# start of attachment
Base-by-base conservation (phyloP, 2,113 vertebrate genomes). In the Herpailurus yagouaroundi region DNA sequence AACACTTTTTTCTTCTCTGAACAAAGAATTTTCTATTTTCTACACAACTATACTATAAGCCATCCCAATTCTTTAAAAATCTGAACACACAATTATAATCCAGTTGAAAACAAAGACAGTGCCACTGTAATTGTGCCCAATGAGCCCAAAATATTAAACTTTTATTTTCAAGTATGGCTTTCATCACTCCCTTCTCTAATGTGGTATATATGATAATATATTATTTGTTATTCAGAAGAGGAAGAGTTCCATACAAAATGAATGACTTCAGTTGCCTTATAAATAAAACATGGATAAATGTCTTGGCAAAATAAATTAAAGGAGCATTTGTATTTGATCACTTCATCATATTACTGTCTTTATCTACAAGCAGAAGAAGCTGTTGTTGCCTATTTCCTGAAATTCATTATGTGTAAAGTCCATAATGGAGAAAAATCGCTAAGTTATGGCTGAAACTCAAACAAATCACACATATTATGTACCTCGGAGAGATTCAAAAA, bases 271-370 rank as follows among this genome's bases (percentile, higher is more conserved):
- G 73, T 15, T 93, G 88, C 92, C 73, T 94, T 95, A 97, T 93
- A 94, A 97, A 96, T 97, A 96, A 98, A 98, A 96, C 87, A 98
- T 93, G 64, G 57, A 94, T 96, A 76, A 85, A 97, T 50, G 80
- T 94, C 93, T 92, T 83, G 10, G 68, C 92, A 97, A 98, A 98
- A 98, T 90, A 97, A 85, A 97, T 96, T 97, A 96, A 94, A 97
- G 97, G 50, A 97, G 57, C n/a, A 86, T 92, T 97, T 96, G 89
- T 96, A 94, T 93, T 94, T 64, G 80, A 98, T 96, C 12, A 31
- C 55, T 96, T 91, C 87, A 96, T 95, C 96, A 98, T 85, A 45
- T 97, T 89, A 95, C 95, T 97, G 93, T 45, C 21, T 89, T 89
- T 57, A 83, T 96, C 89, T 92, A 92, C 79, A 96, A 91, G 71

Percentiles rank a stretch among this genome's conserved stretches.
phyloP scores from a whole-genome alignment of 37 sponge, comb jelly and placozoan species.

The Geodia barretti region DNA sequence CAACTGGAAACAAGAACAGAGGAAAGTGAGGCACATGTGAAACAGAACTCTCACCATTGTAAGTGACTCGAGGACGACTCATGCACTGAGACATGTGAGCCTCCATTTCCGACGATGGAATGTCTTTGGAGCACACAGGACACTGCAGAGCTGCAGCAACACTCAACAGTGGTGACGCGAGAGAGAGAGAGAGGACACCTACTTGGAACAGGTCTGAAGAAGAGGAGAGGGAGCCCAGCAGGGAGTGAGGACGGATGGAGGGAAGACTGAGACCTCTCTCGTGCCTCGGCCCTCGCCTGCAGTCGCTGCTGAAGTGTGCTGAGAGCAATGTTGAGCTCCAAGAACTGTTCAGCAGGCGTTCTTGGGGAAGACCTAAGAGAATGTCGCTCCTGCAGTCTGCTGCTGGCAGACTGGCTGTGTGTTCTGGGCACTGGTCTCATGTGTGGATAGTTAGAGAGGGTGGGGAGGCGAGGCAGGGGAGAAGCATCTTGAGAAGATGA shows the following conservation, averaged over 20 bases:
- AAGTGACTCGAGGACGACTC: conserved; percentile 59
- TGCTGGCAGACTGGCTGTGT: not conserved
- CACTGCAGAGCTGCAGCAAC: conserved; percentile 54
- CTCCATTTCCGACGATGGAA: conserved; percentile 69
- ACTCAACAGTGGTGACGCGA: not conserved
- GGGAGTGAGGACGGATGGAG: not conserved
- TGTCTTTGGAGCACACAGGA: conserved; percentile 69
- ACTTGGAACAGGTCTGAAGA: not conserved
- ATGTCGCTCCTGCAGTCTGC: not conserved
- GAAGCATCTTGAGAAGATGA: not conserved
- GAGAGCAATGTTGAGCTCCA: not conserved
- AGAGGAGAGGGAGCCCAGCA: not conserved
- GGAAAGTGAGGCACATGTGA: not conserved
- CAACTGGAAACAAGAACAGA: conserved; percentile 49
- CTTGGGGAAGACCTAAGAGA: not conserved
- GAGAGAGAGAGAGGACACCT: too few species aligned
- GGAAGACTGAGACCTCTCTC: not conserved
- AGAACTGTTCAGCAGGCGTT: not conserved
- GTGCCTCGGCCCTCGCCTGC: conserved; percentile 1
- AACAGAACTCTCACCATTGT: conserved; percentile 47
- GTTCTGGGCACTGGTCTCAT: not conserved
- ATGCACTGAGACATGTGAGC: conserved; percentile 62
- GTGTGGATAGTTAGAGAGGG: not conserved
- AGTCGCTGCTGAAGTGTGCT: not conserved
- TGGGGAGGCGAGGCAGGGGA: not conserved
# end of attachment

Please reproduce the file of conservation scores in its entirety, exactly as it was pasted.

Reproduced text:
Base-by-base conservation (phyloP, 2,113 vertebrate genomes). In the Herpailurus yagouaroundi region DNA sequence AACACTTTTTTCTTCTCTGAACAAAGAATTTTCTATTTTCTACACAACTATACTATAAGCCATCCCAATTCTTTAAAAATCTGAACACACAATTATAATCCAGTTGAAAACAAAGACAGTGCCACTGTAATTGTGCCCAATGAGCCCAAAATATTAAACTTTTATTTTCAAGTATGGCTTTCATCACTCCCTTCTCTAATGTGGTATATATGATAATATATTATTTGTTATTCAGAAGAGGAAGAGTTCCATACAAAATGAATGACTTCAGTTGCCTTATAAATAAAACATGGATAAATGTCTTGGCAAAATAAATTAAAGGAGCATTTGTATTTGATCACTTCATCATATTACTGTCTTTATCTACAAGCAGAAGAAGCTGTTGTTGCCTATTTCCTGAAATTCATTATGTGTAAAGTCCATAATGGAGAAAAATCGCTAAGTTATGGCTGAAACTCAAACAAATCACACATATTATGTACCTCGGAGAGATTCAAAAA, bases 271-370 rank as follows among this genome's bases (percentile, higher is more conserved):
- G 73, T 15, T 93, G 88, C 92, C 73, T 94, T 95, A 97, T 93
- A 94, A 97, A 96, T 97, A 96, A 98, A 98, A 96, C 87, A 98
- T 93, G 64, G 57, A 94, T 96, A 76, A 85, A 97, T 50, G 80
- T 94, C 93, T 92, T 83, G 10, G 68, C 92, A 97, A 98, A 98
- A 98, T 90, A 97, A 85, A 97, T 96, T 97, A 96, A 94, A 97
- G 97, G 50, A 97, G 57, C n/a, A 86, T 92, T 97, T 96, G 89
- T 96, A 94, T 93, T 94, T 64, G 80, A 98, T 96, C 12, A 31
- C 55, T 96, T 91, C 87, A 96, T 95, C 96, A 98, T 85, A 45
- T 97, T 89, A 95, C 95, T 97, G 93, T 45, C 21, T 89, T 89
- T 57, A 83, T 96, C 89, T 92, A 92, C 79, A 96, A 91, G 71

Percentiles rank a stretch among this genome's conserved stretches.
phyloP scores from a whole-genome alignment of 37 sponge, comb jelly and placozoan species.

The Geodia barretti region DNA sequence CAACTGGAAACAAGAACAGAGGAAAGTGAGGCACATGTGAAACAGAACTCTCACCATTGTAAGTGACTCGAGGACGACTCATGCACTGAGACATGTGAGCCTCCATTTCCGACGATGGAATGTCTTTGGAGCACACAGGACACTGCAGAGCTGCAGCAACACTCAACAGTGGTGACGCGAGAGAGAGAGAGAGGACACCTACTTGGAACAGGTCTGAAGAAGAGGAGAGGGAGCCCAGCAGGGAGTGAGGACGGATGGAGGGAAGACTGAGACCTCTCTCGTGCCTCGGCCCTCGCCTGCAGTCGCTGCTGAAGTGTGCTGAGAGCAATGTTGAGCTCCAAGAACTGTTCAGCAGGCGTTCTTGGGGAAGACCTAAGAGAATGTCGCTCCTGCAGTCTGCTGCTGGCAGACTGGCTGTGTGTTCTGGGCACTGGTCTCATGTGTGGATAGTTAGAGAGGGTGGGGAGGCGAGGCAGGGGAGAAGCATCTTGAGAAGATGA shows the following conservation, averaged over 20 bases:
- AAGTGACTCGAGGACGACTC: conserved; percentile 59
- TGCTGGCAGACTGGCTGTGT: not conserved
- CACTGCAGAGCTGCAGCAAC: conserved; percentile 54
- CTCCATTTCCGACGATGGAA: conserved; percentile 69
- ACTCAACAGTGGTGACGCGA: not conserved
- GGGAGTGAGGACGGATGGAG: not conserved
- TGTCTTTGGAGCACACAGGA: conserved; percentile 69
- ACTTGGAACAGGTCTGAAGA: not conserved
- ATGTCGCTCCTGCAGTCTGC: not conserved
- GAAGCATCTTGAGAAGATGA: not conserved
- GAGAGCAATGTTGAGCTCCA: not conserved
- AGAGGAGAGGGAGCCCAGCA: not conserved
- GGAAAGTGAGGCACATGTGA: not conserved
- CAACTGGAAACAAGAACAGA: conserved; percentile 49
- CTTGGGGAAGACCTAAGAGA: not conserved
- GAGAGAGAGAGAGGACACCT: too few species aligned
- GGAAGACTGAGACCTCTCTC: not conserved
- AGAACTGTTCAGCAGGCGTT: not conserved
- GTGCCTCGGCCCTCGCCTGC: conserved; percentile 1
- AACAGAACTCTCACCATTGT: conserved; percentile 47
- GTTCTGGGCACTGGTCTCAT: not conserved
- ATGCACTGAGACATGTGAGC: conserved; percentile 62
- GTGTGGATAGTTAGAGAGGG: not conserved
- AGTCGCTGCTGAAGTGTGCT: not conserved
- TGGGGAGGCGAGGCAGGGGA: not conserved